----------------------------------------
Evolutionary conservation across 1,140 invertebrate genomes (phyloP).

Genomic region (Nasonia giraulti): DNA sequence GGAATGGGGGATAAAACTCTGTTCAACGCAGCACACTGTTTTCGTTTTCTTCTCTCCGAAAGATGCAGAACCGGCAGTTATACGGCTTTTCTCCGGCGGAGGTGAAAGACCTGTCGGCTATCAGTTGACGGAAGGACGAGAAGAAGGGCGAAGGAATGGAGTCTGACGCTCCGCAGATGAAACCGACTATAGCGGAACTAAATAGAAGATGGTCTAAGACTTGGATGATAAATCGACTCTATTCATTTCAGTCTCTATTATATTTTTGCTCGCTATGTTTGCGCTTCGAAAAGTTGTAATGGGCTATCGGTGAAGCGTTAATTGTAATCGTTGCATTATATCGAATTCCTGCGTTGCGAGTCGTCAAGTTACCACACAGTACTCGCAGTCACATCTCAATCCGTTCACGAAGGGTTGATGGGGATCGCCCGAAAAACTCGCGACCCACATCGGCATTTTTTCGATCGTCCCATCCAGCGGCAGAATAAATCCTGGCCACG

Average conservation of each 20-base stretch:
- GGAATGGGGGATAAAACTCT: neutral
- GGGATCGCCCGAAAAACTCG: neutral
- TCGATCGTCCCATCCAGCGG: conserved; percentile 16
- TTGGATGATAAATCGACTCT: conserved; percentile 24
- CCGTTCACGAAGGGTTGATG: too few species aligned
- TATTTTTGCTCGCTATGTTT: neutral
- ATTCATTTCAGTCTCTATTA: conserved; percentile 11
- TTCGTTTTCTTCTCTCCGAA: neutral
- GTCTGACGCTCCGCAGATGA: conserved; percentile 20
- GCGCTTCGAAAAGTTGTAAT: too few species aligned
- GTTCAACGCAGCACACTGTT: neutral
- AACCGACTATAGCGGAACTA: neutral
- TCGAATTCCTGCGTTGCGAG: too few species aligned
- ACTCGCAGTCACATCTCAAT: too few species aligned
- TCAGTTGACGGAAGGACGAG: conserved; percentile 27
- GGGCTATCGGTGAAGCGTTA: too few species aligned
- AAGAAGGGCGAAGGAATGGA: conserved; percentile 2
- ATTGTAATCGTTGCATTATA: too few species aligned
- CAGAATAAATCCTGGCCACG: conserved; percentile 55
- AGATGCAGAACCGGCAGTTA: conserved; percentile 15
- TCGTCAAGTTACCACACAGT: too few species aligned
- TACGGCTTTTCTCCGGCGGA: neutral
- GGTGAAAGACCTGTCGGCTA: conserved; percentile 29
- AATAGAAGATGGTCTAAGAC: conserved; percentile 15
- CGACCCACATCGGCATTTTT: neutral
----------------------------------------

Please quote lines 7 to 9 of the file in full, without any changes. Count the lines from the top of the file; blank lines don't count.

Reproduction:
- TTGGATGATAAATCGACTCT: conserved; percentile 24
- CCGTTCACGAAGGGTTGATG: too few species aligned
- TATTTTTGCTCGCTATGTTT: neutral